Author: Diane Adams
Illustrator: Claire Keane
Publisher: Chronicle Books
Publication Date: January 24th, 2017
Genre/Format: Fiction/Picture Book
GoodReads Summary: Perfect for Valentine's Day—or any tender moment—this story of a girl and a duckling who share a touching year together will melt hearts old and young. In this tenderly funny book, girl and duckling grow in their understanding of what it is to care for each other, discovering that love is as much about letting go as it is about holding tight. Children and parents together will adore this fond exploration of growing up while learning about the joys of love offered and love returned.
What I Think: I'm in love with Love Is! This is such a super sweet book. It's a book that captures the tender love between a child and her pet. This book is a perfect mentor text for looking at how words and illustrations work together. But it's also a great mentor text for practicing visualizing and looking at how an author shows instead of tells. I love making the connection between reading and writing for students. When we write, we use good reading strategies like visualizing to help us understand what we are reading but at the same time, we can examine what craft moves the author made in order to help us visualize. Adding this level of thinking helps students more deeply understand how the act of writing impacts our readers. Even young writers can start to realize the author makes specific choices when he or she writes and this text is a great way to bring about this discussion.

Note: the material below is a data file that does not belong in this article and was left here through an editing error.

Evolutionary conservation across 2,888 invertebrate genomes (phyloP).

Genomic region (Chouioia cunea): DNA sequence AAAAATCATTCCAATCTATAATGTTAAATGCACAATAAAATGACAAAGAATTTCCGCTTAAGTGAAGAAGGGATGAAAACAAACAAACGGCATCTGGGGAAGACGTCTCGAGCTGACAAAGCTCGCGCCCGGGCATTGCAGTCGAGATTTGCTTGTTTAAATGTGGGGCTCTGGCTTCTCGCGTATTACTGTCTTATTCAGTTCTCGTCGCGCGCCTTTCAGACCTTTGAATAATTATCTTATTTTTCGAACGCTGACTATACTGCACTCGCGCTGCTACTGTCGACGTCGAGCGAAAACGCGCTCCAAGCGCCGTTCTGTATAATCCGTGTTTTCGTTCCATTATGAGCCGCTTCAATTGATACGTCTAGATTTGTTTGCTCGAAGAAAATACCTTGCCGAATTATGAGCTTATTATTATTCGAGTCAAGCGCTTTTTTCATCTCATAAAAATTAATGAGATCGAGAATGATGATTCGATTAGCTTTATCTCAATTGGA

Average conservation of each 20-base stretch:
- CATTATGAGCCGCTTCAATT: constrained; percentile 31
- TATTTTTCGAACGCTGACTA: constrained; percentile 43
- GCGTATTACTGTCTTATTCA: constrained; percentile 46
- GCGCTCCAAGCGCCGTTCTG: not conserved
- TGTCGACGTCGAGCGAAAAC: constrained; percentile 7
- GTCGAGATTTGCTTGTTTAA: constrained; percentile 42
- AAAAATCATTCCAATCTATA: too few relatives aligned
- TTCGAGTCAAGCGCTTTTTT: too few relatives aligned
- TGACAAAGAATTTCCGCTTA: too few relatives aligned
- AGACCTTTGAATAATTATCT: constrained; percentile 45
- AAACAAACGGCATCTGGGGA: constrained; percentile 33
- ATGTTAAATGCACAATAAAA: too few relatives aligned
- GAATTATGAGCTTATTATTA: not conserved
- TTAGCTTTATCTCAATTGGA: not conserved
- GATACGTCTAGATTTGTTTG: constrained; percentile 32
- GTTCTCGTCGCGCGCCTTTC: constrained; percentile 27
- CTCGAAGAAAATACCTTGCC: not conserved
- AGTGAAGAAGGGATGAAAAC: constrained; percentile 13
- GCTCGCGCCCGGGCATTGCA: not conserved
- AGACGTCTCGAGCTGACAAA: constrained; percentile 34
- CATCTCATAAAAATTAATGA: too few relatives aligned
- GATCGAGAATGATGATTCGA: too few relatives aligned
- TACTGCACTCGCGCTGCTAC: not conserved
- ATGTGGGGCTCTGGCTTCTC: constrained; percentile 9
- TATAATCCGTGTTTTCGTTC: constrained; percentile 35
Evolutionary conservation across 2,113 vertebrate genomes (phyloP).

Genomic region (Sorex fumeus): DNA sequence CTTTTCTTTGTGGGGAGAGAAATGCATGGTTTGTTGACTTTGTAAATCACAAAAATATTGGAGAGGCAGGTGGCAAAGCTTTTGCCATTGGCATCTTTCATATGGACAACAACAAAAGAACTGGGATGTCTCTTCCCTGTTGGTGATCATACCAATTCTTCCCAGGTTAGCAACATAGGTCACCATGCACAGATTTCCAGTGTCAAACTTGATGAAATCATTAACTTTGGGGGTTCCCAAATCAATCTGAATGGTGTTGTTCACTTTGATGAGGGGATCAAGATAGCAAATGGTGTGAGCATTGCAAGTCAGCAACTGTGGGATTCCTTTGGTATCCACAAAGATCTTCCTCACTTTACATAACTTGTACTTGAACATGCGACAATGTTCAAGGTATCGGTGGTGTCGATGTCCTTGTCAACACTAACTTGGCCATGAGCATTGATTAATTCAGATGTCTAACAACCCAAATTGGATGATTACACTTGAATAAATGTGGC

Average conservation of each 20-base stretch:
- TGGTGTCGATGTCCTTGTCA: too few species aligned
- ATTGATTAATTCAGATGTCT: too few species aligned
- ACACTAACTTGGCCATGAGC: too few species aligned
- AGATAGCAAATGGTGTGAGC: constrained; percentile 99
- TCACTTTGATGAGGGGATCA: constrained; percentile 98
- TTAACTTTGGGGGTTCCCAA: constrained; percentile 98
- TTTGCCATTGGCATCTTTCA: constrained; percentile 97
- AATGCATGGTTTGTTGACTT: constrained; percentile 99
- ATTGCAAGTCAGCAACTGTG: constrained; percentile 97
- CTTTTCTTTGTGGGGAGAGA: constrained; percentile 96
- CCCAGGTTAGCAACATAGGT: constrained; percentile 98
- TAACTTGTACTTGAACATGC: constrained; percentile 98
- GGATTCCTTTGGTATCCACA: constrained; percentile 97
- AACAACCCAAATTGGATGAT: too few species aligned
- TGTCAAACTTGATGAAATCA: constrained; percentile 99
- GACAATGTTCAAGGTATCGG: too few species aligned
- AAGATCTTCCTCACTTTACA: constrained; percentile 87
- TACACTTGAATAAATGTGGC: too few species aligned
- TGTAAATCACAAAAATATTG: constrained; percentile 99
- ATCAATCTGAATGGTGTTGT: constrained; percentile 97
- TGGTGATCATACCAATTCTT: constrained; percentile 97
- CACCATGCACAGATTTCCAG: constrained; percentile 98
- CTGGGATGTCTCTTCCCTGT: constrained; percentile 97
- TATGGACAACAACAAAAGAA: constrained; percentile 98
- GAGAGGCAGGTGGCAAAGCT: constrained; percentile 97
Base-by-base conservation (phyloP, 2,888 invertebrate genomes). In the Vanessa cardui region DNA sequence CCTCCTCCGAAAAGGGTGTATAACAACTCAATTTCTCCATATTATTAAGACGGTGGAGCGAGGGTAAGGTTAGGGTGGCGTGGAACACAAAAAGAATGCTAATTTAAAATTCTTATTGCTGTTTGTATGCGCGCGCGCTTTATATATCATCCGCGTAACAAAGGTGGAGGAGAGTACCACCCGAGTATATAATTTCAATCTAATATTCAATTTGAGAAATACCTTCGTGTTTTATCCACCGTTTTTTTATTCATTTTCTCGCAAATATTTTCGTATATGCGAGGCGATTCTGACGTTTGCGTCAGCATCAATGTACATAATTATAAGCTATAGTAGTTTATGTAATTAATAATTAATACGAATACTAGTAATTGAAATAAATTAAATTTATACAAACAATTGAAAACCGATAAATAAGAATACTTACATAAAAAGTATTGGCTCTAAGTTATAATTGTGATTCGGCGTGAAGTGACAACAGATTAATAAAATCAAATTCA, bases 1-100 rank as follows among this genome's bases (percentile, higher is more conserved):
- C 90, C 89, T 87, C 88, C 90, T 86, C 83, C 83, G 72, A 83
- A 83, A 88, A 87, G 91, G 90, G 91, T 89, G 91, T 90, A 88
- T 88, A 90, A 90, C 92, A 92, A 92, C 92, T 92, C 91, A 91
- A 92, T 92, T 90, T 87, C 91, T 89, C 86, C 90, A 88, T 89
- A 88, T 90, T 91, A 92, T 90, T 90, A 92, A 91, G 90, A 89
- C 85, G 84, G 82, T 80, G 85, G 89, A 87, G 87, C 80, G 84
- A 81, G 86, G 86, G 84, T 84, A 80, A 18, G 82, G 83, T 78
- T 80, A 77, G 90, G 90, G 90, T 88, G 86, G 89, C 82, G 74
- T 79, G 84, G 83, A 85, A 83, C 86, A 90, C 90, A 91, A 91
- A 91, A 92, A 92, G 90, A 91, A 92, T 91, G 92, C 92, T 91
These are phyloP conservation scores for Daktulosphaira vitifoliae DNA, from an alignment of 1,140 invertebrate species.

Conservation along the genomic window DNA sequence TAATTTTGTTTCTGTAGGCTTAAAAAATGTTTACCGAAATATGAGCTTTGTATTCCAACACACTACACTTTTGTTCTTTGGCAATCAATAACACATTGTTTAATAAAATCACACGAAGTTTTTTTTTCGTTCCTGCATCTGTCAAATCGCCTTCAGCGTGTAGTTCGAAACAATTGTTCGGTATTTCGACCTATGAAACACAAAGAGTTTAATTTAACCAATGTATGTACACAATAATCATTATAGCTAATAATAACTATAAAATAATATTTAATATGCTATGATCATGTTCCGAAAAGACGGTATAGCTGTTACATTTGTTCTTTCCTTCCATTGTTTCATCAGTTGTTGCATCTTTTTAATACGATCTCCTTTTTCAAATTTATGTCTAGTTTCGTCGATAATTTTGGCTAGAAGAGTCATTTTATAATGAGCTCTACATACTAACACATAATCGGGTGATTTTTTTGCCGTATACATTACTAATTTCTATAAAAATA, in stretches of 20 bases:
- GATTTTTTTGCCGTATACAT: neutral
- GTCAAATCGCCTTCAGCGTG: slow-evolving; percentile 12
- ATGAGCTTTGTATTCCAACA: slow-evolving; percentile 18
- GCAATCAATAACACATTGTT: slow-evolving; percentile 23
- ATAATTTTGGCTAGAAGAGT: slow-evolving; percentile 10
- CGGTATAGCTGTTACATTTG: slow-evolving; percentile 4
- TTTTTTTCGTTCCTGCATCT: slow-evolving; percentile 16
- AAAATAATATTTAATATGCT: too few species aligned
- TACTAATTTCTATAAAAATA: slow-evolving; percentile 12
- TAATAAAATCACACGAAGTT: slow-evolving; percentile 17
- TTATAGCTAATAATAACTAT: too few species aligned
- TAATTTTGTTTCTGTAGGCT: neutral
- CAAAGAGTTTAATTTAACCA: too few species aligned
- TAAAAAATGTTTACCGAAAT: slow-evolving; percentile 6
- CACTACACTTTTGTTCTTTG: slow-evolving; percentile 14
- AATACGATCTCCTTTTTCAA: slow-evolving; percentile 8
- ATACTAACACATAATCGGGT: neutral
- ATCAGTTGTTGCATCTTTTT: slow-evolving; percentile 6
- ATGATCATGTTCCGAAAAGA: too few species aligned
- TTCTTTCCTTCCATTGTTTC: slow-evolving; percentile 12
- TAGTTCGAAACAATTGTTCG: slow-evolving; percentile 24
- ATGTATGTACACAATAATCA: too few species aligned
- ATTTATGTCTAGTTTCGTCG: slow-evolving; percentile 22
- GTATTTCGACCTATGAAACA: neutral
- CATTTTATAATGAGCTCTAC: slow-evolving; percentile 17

The specific snatch of text I chose would be one page I might even read before showing students. I would ask them to visualize and imagine and I might even think aloud my connection to the main character. As a mom, I remember having to wake up to feed my babies in the middle of the night and more recently, I had to wake up to feed our puppy in the middle of the night. The illustration captures the feeling perfectly so building up the suspense would get kids thinking and visualizing and then they could compare what they were thinking to what the illustrator drew.
Snatch of Text:
"Love is noisy midnight feedings,
shoe box right beside the bed."Writing Prompt: What impact do the illustrations have on the story? How do the illustrations and the text work together? Can you write about a time in your life when you loved something and had to let it go?